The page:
en-us- 3rd generation Wada Eisai Sen Sōshitsu XV 2200K



Sen Sōshitsu XV (十五代千宗室) refers to the 15th generation head (iemoto) of Urasenke, one of the most widely known schools of Japanese tea. Hōunsai (鵬雲斎) was a religious appellation that he received in 1949 from his Zen mentor, and it is the name that he generally is known by to distinguish him as the 15th Sen Sōshitsu. His son succeeded him as the 16th generation head of Urasenke, and inherited the name Sōshitsu, in December 2002. With that, Sen Sōshitsu XV discontinued his own use of the name Sōshitsu. He adopted the name Genshitsu (玄室) to use instead, and thus has officially gone by the name Sen Genshitsu since then.

Born in Kyoto Prefecture in 1918. After graduating from Doshisha University, completed the University of Hawaii and the doctoral program at the Graduate School of Central University of Korea. In 1945, he became a young sect master after receiving the training degree under the guidance of President Goto Zuigan of Daitokuji Temple, and the name "Pengunsai" and the name "Genshu Sokou". In October 1964, he became the 15th Iemoto of the Urasenke family, and today he was named as the hermitage lord. In December 2002, he transferred his family to Sen Soshitsu Xuan, and became a master of Sen Soshitsu Xuan. (Doctor of Philosophy, Doctor of Letters) Advocating the idea of ​​"peacefulness from a bowl", he has visited more than 60 countries around the world more than 300 times with his way, learning, and reality, and has developed activities for the penetration and development of tea ceremony culture and the realization of world peace. ing. Urasenke has 107 overseas bases in 34 countries and regions, and about 400 people from 42 countries under the tea ceremony study abroad system established in 1970).

Currently, a member of the Ministry of Foreign Affairs, UNESCO Goodwill Ambassador, Japan-UN Goodwill Ambassador (Ministry of Foreign Affairs), Goodwill Ambassador for Tourism in Japan (Tourism Agency), Chairman of the United Nations Association of Japan, Chairman of the Rotary Japan Foundation, Olympia Japan.

Sen Soshitsu the 15th generation of the Sen Soshitsu Xuan family and his father was the 14th sect , commonly known as the "Tansai sect room". Joined the Navy by mobilizing students, was hired by the Preparatory Student Flight Department, received training as an officer, and volunteered for a special attack kamikaze unit (special attack unit) at his own will. Many of his friends sortie as a special attack unit, and when he tried to receive an assault order, he was discharged at the end of the war. After returning to the Department of Economics, Faculty of Law and Economics, Doshisha University after the end of the war, he lived a training life under the president of Daitokuji Temple, Mizuiwa Goto. In 1964, Sen no Rikyu, the 15th generation Urasenke, was named the former Somuro of the Iemoto family. Received the Medal with Blue Ribbon, Medal with Purple Ribbon, Person of Cultural Merit / Order of Culture, and 2nd Class, Gold and Silver Star.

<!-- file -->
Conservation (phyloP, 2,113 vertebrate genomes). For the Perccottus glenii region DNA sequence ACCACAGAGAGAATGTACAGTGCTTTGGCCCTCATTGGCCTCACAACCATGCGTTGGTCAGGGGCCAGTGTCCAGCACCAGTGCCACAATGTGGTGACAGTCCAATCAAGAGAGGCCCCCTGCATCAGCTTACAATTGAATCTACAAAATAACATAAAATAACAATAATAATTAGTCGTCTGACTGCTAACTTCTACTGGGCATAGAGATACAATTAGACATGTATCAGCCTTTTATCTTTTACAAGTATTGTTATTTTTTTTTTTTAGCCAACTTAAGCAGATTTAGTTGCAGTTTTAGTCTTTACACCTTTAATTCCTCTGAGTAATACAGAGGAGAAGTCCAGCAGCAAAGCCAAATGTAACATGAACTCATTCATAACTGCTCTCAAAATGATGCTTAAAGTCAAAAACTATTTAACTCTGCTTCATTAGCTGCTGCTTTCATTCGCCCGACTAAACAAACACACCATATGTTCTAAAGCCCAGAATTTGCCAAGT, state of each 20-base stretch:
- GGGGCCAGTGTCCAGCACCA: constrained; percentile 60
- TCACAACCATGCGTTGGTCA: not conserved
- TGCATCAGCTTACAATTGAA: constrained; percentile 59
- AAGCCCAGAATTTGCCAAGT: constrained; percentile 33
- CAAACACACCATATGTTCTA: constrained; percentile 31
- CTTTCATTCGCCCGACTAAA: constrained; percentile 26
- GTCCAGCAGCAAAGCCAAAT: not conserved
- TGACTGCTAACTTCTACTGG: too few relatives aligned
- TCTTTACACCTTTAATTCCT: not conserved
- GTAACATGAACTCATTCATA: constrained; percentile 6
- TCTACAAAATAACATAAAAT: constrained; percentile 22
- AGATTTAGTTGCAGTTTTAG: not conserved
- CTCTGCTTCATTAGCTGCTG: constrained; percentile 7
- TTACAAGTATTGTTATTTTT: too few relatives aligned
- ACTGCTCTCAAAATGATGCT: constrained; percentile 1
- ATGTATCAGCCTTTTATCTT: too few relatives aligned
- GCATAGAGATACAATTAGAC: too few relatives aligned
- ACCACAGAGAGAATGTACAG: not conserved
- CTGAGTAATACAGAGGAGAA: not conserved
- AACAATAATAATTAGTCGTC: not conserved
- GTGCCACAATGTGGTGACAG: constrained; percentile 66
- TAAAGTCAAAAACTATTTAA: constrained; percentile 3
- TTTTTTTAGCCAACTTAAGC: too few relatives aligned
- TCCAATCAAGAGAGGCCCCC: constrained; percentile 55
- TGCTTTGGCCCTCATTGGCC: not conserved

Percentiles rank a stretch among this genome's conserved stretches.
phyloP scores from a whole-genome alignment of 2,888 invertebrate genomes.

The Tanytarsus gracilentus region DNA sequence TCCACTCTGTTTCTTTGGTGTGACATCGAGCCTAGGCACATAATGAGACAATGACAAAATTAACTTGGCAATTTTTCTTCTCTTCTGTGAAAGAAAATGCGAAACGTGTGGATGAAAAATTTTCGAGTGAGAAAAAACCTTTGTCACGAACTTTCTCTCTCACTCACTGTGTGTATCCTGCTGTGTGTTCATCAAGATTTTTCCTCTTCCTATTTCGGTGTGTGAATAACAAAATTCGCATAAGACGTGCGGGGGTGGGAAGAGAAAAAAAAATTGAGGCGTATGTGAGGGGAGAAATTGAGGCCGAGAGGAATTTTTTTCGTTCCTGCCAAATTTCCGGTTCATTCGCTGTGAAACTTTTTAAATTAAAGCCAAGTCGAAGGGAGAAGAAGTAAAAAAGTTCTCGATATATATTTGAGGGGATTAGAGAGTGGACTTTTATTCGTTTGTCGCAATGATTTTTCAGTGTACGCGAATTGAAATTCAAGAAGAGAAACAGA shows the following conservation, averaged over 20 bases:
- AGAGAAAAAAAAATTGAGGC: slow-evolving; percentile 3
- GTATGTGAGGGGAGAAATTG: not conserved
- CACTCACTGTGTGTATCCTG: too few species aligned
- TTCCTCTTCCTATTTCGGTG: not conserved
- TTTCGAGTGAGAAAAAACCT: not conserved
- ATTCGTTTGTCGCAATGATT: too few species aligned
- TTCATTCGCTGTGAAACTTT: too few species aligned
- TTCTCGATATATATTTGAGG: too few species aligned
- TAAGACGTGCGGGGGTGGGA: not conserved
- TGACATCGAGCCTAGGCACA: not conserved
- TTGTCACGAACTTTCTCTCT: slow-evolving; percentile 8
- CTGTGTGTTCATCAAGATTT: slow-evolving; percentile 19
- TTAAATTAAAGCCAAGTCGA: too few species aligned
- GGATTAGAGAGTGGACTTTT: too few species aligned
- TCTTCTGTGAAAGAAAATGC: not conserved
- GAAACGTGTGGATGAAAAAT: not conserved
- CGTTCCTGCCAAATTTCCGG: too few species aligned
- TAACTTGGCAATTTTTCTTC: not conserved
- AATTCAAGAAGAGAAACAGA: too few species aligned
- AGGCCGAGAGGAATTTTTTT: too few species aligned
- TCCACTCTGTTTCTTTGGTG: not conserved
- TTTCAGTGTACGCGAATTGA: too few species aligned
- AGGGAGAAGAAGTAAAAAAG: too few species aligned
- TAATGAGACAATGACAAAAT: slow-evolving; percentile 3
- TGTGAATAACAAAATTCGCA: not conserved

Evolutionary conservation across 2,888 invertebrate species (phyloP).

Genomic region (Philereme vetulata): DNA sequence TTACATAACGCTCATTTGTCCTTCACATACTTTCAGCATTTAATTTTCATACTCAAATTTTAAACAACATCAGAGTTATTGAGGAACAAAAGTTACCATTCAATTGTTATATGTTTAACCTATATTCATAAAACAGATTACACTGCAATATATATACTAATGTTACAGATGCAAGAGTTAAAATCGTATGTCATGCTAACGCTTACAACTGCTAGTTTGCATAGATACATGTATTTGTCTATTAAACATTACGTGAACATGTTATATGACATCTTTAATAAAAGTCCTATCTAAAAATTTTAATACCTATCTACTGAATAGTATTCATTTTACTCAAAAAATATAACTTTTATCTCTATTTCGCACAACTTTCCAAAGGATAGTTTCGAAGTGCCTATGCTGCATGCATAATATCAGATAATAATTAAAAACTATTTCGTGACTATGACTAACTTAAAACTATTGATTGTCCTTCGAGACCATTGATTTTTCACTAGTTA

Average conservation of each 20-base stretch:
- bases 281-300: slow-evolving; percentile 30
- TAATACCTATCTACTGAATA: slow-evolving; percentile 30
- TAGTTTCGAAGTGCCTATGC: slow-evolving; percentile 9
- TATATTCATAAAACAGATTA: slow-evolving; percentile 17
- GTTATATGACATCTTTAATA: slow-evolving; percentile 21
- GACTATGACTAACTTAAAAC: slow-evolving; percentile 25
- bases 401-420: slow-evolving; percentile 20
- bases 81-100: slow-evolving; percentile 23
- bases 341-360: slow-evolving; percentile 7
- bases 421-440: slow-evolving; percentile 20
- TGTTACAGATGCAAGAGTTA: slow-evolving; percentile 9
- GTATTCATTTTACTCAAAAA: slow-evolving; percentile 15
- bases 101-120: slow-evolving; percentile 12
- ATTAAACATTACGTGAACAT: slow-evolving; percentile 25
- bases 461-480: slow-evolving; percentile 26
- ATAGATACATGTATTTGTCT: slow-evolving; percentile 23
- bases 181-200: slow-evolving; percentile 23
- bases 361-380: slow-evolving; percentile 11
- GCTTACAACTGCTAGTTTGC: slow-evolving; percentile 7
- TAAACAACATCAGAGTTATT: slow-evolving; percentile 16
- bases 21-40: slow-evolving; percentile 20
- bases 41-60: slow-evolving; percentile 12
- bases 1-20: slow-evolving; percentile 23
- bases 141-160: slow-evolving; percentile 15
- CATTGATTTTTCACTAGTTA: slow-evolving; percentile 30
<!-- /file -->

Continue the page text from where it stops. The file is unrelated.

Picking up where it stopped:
Tea ceremony is a rare and comprehensive culture that envelops everything from artistry, religion, philosophicality, and sociability. For more than 60 years, he have endeavored to convey the heart of this tea ceremony to people all over the world, both domestically and internationally, with the phrase "peacefulness from a bowl". Through this internet homepage, he hope that the idea of ​​"Wakei Seijaku" conveyed by the tea ceremony can be of some help to peace and happiness, which are the true wishes of all humankind in the world.

NAHA, Okinawa - SEN Genshitsu says the guilt of surviving World War II was the impetus for his quest for world peace.

SEN is the traditional honorific title for Japan's grand tea master in the Urasenke Chado tradition. Now 82, he travels around the world to spread the spirit of the "Way of Tea," or "peacefulness through a bowl of tea."

He was on Okinawa recently to commemorate the 60th anniversary of the end of the Battle of Okinawa. At a solemn ceremony at Peace Prayer Park in Itoman, he dedicated tea to more than 200,000 people who died in the conflict. Then he sailed a few miles out in the sea to offer tea for fellow kamikaze pilots who perished in the waters.

It's a long way from piloting a flying bomb to the Way of Tea.

In 1943, SEN was conscripted into the Imperial navy. In May 1945, as the Imperial army was pushed to its final defensive positions on southern Okinawa, he was chosen for the kamikaze suicide corps.

He was trained in western Japan, then sent to the southern tip of mainland Japan, where hundreds of kamikaze pilots before him took off on their one-way missions to attack the U.S. fleet.

The name of SEN's plane was "White Chrysanthemum." He spent weeks awaiting an order that never came, watching many of his fellow pilots take off to carry out their missions.